My thinking: First case, yes, the mother s endangering the children. That's what the law is for, to protec t them.

Second case, mother made her best and informed choice and the law needs to butt out.

If any of this is covered in George's writing, I aspologize.

Case two , despite making the" best and most informed decision"( informed by whom however, Jenny McCarthy or the Scientologists?), to avoid side effects for her own child from inoculations she unwittingly "initiates force" against other children her child, a possible sufferer or carrier of fatal diseases, may encounter. If my baby , too young for inoculation, died by contracting a disease from an uninoculated child, \I would certainly sue and expect to

Excellent point. ++++++++++++++++++++++++++++

Excellent point. That's why I say the answers aren't easy. However, the mother's first responsibility was for the welfare of her child. I've verified the side effects of innoculations. If you accidentally give someone a disease/cold/whatever, what's the guilt? I'm asking because I don't know.

SAMSON: I disagree. A teen should not be making critical decisions like that. Again, It pains me, but I think it's a case for the law.

+++

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Hi Ginny, what do you mean by "verified side effects of inoculations"? If the risk of verified side effects on her child outweighs the risk of harming other children, then that mother must be prepared for the consequences of her decision.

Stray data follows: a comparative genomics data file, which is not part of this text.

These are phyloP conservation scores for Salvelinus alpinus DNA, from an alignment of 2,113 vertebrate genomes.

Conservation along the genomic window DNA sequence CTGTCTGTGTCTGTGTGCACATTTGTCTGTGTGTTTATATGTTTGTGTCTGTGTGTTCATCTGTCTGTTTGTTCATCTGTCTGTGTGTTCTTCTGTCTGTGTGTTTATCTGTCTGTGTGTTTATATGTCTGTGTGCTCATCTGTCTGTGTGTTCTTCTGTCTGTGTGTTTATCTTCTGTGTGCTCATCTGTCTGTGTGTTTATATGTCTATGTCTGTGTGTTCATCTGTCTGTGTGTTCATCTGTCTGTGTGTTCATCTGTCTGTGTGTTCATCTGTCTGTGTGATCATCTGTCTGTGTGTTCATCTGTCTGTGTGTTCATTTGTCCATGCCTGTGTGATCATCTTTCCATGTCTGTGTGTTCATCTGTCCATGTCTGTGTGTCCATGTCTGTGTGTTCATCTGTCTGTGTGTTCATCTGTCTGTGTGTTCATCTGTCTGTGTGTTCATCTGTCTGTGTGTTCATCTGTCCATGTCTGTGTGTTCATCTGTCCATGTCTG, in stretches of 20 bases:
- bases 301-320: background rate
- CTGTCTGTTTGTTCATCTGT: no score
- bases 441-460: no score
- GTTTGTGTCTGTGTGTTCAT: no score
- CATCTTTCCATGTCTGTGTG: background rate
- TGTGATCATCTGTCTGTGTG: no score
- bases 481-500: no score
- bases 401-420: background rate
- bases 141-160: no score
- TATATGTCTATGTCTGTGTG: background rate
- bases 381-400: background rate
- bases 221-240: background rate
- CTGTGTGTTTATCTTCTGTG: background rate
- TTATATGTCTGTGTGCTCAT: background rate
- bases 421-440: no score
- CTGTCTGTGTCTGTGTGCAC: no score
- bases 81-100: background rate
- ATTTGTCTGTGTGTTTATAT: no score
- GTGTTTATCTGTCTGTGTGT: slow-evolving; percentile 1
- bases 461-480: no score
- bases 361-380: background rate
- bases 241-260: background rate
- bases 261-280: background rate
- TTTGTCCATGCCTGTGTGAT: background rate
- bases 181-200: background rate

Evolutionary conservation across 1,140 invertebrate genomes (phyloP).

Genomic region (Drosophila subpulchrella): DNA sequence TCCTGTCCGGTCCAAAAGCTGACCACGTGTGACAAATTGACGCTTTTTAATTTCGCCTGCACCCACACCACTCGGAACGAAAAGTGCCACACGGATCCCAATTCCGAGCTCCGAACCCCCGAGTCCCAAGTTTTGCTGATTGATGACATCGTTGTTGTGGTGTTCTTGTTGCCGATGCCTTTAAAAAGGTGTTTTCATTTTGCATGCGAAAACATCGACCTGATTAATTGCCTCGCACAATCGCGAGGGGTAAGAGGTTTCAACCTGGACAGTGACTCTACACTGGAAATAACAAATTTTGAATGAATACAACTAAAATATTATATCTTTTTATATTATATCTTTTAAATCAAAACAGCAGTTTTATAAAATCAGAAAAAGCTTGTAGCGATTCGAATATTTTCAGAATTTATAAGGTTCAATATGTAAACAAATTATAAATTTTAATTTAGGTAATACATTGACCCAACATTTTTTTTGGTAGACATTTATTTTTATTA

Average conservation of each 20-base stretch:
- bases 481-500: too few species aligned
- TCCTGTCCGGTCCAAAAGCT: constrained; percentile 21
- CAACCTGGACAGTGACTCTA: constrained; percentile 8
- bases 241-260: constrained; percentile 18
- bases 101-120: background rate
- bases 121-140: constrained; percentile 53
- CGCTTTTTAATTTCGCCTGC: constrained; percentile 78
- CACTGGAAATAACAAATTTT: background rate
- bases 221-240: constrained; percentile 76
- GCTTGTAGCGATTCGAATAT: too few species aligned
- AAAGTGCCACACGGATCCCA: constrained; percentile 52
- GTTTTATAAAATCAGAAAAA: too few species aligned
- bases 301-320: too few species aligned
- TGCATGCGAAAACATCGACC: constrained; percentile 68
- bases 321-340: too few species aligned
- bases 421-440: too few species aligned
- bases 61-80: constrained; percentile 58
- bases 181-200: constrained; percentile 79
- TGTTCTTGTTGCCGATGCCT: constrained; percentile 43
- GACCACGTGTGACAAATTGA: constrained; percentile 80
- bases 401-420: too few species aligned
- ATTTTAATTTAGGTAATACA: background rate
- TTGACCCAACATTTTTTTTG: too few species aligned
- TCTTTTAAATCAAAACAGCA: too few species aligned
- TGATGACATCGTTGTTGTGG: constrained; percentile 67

I can verify that my kids (now adults) suffered no side effects from vaccinations, for example, but that does not mean I don't acknowledge that some kids do. Public health unfortunately is a numbers game. I know that the word "public" is not the most popular on this venue, but there is such a thing as public health, and in the case of inoculations I do not think we have a right to privatize it.

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Dauce, that's the point. Many opnions. People should have the right to made mistakes.

Emancipation. To me, that's slippery slope. I don't think too many get emancipated. I don't know enough aout the process, but my gut says no..

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But but but - in matters of scientific fact, you do not have the right to make the mistake of adopting a minority opinion, to the detriment of others'lives!

Are you being witty and satirical?

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  • 2 weeks later...